Recent studies corroborate our previous Herman Trend Alerts that obese employees are more expensive than those of normal weight — in both health care and workers compensation costs.
Not surprisingly, according to a study released by the Medstat Group in Ann Arbor, Mich., obese workers had a substantially higher incidence of metabolic, circulatory, musculoskeletal and respiratory disorders. Moderate to severe obesity was also associated with 21 percent and 75 percent annual health care cost increases, respectively.
Those percentages translated to dollar increases of $670 and $2,441.
In another study, published by Duke University Medical Center in Durham, N.C., obese employees had more lost workdays, higher medical costs and more workers compensation claims than their non-obese associates.
To be more specific, obese employees had more than twice the number of workers compensation claims than other workers. As a result, their medical costs were seven times higher. To make matters worse for employers, obese employees were absent from work for 13 times the number of days than their trimmer counterparts.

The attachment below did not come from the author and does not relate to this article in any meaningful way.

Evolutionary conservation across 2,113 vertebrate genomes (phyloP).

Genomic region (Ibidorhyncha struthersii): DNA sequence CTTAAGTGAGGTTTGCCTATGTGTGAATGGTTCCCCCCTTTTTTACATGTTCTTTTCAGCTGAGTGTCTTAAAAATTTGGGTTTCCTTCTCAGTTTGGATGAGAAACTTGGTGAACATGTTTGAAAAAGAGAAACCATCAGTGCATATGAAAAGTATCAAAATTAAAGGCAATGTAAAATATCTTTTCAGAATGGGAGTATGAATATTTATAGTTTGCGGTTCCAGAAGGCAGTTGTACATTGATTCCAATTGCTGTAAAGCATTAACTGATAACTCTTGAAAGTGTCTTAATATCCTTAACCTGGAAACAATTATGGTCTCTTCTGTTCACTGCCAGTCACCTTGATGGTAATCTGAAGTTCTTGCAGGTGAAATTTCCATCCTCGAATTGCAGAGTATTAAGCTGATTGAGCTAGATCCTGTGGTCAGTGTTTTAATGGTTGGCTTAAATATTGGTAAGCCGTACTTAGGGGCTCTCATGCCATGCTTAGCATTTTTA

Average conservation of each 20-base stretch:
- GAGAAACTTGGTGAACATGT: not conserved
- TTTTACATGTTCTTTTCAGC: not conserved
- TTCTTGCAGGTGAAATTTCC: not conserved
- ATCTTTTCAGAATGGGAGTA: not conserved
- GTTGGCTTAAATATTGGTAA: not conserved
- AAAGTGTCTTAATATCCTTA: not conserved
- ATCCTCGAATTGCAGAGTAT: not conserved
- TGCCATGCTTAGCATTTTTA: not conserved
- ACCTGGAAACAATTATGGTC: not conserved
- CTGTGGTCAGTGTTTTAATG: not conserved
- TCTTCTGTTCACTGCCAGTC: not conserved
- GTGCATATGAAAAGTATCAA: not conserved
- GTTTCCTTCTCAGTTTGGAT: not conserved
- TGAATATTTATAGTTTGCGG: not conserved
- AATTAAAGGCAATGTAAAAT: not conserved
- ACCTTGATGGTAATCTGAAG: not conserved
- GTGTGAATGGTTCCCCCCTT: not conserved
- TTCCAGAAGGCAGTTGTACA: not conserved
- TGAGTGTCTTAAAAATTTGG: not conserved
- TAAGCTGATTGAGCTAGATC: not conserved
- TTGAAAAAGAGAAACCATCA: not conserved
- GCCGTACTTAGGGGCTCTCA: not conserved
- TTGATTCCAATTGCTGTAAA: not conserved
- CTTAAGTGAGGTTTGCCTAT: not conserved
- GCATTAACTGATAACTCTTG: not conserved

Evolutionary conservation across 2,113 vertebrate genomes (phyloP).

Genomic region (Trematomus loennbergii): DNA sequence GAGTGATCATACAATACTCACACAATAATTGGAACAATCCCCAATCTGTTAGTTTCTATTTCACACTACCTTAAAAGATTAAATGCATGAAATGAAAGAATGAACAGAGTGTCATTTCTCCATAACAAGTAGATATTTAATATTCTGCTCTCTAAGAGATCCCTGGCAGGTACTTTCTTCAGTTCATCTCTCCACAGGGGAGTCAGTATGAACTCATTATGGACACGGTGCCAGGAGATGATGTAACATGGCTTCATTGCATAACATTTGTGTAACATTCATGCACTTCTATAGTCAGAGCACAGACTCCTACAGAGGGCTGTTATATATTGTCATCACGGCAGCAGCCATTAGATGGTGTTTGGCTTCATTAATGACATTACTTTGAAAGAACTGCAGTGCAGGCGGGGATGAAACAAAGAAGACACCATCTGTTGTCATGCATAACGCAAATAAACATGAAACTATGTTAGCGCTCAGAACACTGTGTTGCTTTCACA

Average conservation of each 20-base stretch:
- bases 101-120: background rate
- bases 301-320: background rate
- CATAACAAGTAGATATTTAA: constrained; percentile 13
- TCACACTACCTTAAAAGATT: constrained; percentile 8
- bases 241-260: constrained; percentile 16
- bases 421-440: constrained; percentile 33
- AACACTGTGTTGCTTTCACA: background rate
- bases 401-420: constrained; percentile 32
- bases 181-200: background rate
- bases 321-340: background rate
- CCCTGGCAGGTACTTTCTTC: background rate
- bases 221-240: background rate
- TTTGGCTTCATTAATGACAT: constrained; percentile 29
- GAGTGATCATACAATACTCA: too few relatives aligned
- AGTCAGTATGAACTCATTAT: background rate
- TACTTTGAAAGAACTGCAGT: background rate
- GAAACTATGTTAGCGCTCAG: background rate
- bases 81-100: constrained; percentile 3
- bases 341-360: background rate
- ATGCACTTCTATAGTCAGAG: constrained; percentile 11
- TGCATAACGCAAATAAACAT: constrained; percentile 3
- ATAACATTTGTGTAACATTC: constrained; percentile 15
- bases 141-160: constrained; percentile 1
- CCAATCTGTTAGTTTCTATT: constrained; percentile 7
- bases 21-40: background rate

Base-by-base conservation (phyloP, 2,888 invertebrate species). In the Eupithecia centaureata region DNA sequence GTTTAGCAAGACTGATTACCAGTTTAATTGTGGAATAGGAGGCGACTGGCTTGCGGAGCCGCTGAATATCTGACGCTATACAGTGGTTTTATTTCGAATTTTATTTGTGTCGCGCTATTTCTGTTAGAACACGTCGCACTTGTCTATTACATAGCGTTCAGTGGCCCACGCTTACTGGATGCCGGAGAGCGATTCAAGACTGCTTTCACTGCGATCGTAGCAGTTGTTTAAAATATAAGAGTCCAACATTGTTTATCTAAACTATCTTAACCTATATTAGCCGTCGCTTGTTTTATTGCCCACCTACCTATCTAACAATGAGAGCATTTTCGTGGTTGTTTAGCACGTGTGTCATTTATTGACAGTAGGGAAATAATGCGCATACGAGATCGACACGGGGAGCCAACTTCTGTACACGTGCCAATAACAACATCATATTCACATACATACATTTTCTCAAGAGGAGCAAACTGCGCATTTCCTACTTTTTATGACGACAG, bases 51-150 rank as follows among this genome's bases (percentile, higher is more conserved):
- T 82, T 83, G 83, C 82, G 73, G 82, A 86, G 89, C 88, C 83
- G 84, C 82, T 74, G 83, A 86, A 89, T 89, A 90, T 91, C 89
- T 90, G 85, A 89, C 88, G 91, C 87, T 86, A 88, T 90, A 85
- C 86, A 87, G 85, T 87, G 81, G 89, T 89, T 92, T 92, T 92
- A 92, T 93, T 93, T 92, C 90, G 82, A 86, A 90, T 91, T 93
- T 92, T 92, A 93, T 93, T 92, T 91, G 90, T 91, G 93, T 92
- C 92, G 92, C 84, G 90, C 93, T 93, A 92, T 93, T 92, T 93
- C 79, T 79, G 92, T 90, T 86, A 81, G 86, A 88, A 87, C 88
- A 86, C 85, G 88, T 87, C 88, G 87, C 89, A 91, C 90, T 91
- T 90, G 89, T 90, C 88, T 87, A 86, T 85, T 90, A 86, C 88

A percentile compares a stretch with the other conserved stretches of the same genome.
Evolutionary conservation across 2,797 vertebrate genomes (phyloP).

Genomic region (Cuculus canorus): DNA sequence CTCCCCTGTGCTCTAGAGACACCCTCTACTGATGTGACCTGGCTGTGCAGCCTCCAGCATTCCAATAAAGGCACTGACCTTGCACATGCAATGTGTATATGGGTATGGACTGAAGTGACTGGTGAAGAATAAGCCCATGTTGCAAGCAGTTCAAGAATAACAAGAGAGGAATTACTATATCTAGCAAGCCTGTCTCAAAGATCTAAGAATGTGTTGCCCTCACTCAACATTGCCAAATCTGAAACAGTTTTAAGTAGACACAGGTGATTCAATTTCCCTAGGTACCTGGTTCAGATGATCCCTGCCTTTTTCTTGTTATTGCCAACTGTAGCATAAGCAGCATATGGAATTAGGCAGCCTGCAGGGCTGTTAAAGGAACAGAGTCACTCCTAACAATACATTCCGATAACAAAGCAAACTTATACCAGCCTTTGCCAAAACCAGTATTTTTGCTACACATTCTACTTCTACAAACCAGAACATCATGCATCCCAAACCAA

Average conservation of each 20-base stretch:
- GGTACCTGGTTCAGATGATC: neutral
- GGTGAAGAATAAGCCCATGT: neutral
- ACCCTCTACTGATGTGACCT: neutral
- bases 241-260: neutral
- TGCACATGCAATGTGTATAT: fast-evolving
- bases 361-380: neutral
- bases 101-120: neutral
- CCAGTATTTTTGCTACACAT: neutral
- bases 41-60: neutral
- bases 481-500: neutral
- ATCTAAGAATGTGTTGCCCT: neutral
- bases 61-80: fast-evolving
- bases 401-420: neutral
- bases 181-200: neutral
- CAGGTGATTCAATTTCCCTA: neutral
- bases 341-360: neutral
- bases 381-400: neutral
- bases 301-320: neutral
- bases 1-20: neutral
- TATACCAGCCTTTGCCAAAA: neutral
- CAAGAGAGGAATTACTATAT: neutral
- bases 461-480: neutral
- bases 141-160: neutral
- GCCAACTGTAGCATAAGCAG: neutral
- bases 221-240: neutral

When you consider the challenges of a tightening labor market, these data are truly eye-opening. Employers are caught in a tight spot. But just when you thought there was no hope, we have a vertical workstation that allows desk-bound employees to work and get their exercise simultaneously.
It’s a workstation fixed to a treadmill; employees may walk and do their jobs at the same time.
Invented by Mayo Clinic research endocrinologist Dr. James Levine, it’s a great way to get exercise and get the work done, too. The product has the reasonable price of $2,000.
The Mayo study found the workers burned about 100 calories an hour — twice their normal metabolic rate. In an eight-hour shift, workers could burn an extra 800 calories per day. On an annualized basis, that translates to the loss of 50 additional pounds. The small study group of 15 people had sedentary jobs and never exercised.
As futurists, we expect to see more products like this one to help obese employees and others reduce their weights and employers reduce their expenses.
What’s next? A bicycle under your desk?
From The Herman Trend Alert by Joyce Gioia-Herman, strategic business futurist.